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A summation of the Explicit Template Argument Specification

template<class T>
T max(T t1, T t2)
   if (t1 > t2)
      return t1;
   return t2;
max<double>(120, 14.55);   we explicitly determine the type of T as double 

I understand the part above.

Below , it is a bit different

 template<class T>
T SumOfNumbers(int a, int b)
   T t = T(); // ???

   t = T(a)+b;  //??? 

   return t;

Which takes two ints, and sums them up. Though, summing them in int itself is appropriate, this function template gives opportunity to calculate the sum (using operator+) in any type as required by caller. For example, the get the result in double, you would call it as:

double nSum;
nSum = SumOfNumbers<double>(120,200);    //  ???

I understand the topic "Explicit Template Argument Specification". But , here the condition is different , bcs function template's arguments' types are already is definite.

I can't understand the lines before the sign "???" ?

Could you please explain it to me step by step ? What does happen at this line

nSum = SumOfNumbers<double>(120,200); 

Does 120 converted 120.0 namely from int to double ?

What T(a) ? What does it mean?

Reference: http://www.codeproject.com/Articles/257589/An-Idiots-Guide-to-Cplusplus-Templates-Part-1

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2 Answers 2

up vote 4 down vote accepted
T t = T();

Initialises t by value-initialisation. For built-in arithmetic types, it is given the value zero; for user-defined types, it is initialised using the default constructor.

(Pedantically, it's initialised by copying or moving a value-initialised temporary, so this will fail if no copy or move constructor is available; in practice the copy or move will be elided).

t = T(a)+b;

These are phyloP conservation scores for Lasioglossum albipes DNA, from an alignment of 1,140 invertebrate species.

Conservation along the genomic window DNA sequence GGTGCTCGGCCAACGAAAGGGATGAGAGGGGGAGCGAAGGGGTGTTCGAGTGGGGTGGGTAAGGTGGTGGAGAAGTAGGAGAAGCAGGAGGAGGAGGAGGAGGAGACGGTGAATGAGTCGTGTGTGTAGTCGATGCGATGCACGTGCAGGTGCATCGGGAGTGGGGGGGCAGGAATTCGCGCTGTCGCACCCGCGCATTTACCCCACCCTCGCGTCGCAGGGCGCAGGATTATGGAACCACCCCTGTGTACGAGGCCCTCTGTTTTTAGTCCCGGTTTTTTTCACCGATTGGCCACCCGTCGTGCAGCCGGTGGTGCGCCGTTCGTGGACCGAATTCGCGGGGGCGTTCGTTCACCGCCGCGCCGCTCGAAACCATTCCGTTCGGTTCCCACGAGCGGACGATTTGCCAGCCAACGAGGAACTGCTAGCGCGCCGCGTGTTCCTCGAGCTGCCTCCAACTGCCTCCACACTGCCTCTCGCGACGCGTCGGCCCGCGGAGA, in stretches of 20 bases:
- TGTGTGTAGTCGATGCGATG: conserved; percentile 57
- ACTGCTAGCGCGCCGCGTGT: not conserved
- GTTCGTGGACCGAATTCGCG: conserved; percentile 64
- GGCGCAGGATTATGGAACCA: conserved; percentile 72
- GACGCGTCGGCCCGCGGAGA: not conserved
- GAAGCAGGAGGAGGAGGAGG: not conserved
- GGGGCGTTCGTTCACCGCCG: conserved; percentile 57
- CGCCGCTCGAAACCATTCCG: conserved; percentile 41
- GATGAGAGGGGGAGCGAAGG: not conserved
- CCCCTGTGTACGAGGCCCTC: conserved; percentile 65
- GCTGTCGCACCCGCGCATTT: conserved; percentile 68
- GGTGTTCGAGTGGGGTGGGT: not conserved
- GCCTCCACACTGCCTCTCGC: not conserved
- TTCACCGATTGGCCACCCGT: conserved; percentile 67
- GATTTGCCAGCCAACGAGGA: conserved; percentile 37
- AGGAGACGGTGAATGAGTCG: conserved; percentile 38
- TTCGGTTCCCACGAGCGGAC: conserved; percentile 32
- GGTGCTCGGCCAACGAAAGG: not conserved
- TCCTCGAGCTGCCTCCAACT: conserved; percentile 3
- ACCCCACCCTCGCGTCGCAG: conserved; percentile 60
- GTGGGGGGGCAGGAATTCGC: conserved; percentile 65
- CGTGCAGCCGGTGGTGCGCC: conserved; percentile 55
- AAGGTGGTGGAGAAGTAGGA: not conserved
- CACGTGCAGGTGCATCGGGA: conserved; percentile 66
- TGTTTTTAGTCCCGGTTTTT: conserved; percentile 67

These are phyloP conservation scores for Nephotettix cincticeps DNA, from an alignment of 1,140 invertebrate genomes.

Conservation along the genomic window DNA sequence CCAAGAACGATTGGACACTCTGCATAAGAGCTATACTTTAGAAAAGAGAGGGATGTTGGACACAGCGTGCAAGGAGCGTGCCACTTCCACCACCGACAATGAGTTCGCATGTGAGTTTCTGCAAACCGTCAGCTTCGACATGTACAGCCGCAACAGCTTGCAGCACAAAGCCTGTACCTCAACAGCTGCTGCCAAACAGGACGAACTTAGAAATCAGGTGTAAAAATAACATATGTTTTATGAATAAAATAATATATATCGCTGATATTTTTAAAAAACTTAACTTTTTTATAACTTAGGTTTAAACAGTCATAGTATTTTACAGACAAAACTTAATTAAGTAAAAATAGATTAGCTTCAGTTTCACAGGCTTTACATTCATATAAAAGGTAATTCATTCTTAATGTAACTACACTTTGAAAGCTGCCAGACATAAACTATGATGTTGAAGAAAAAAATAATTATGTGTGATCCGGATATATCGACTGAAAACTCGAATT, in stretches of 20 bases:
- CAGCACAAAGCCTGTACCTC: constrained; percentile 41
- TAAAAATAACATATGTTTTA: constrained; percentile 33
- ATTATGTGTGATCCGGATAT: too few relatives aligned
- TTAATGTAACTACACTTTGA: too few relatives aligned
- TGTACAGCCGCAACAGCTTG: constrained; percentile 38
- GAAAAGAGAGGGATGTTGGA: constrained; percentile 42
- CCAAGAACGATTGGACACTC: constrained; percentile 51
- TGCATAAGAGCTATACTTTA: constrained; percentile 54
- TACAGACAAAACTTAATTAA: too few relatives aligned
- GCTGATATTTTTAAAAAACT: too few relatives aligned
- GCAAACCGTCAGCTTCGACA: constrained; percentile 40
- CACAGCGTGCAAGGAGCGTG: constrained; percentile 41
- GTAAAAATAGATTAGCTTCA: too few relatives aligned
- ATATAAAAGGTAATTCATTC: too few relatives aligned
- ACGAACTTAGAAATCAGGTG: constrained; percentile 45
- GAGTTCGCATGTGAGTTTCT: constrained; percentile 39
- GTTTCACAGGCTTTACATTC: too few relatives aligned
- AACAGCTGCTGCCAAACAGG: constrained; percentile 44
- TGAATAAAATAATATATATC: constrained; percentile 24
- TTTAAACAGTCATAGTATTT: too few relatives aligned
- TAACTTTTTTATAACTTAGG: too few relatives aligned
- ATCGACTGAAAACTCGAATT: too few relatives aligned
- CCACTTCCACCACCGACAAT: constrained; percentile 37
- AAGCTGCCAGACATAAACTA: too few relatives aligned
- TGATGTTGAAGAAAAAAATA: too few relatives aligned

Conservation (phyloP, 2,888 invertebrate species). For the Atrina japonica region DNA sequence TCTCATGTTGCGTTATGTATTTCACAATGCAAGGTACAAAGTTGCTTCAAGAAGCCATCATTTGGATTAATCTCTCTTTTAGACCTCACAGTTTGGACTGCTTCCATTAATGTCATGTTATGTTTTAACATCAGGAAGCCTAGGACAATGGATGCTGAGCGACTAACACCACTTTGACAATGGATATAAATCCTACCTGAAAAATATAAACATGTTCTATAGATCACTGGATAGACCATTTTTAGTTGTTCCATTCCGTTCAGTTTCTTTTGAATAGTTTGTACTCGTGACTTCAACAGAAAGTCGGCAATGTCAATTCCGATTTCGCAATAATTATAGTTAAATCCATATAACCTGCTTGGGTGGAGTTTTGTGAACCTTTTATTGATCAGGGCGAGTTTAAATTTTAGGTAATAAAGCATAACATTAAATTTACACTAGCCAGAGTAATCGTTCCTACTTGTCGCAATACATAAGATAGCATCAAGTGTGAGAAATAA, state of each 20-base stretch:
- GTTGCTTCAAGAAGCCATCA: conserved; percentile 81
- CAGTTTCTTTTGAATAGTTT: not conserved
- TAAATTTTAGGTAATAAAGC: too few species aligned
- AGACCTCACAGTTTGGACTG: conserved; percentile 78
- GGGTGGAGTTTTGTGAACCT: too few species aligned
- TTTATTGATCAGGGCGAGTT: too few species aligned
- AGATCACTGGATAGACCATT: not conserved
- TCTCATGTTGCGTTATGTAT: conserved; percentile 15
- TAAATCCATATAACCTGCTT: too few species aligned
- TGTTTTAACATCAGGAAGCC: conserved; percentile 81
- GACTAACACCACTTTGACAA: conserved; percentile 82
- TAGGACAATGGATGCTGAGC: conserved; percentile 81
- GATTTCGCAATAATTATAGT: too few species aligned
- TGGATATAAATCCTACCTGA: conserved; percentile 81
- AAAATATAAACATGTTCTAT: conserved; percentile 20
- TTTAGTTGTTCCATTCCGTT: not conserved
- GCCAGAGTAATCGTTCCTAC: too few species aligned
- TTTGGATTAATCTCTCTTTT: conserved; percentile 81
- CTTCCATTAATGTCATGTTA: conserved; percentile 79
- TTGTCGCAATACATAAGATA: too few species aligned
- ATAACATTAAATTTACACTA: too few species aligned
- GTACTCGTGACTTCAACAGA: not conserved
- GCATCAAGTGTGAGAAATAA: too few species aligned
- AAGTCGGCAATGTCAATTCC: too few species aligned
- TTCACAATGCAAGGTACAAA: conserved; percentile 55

Converts a to type T, adds b to that converted value, and assigns the result to t. If T is a built-in type, then T(a) will use a standard conversion or cast; if it's user-defined, then it will use a constructor of the form T(int).

There's no point to the first line, since t is going to be reassigned immediately. The function could be written more clearly as return T(a)+b;

nSum = SumOfNumbers<double>(120,200);

This instantiates the function template with a return type of double, and calls. The overall effect is the same as nSum = double(120) + 200; or nSum = 220.0.

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T t = T(); // This creates a new object of type T inefficiently though, I think it actually creates a temporary one and then calls the copy-constructor.

nSum = SumOfNumbers<double>(120,200); // This calls your function with type parameter double with parameter 120 and 200. This means it will compile a version of SumOfNumbers where T is "substituted" by double

T(a) calls the constructor of T taking an int as a parameter.

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I think , you are totaly wrong Because you say "This means it will compile a version of SumOfNumbers where T is substituted by double" . The type of arguments are definite namely int. And i understand from this article that at this line : nSum = SumOfNumbers<double>(120,200); Make the type of the function's first parameter double . If i am wrong , please tell me. –  oiyio Sep 21 '12 at 18:40
I said type parameter, that refers only to T, the ints are function parameters. T is the templates type parameter. –  Borgleader Sep 21 '12 at 18:46

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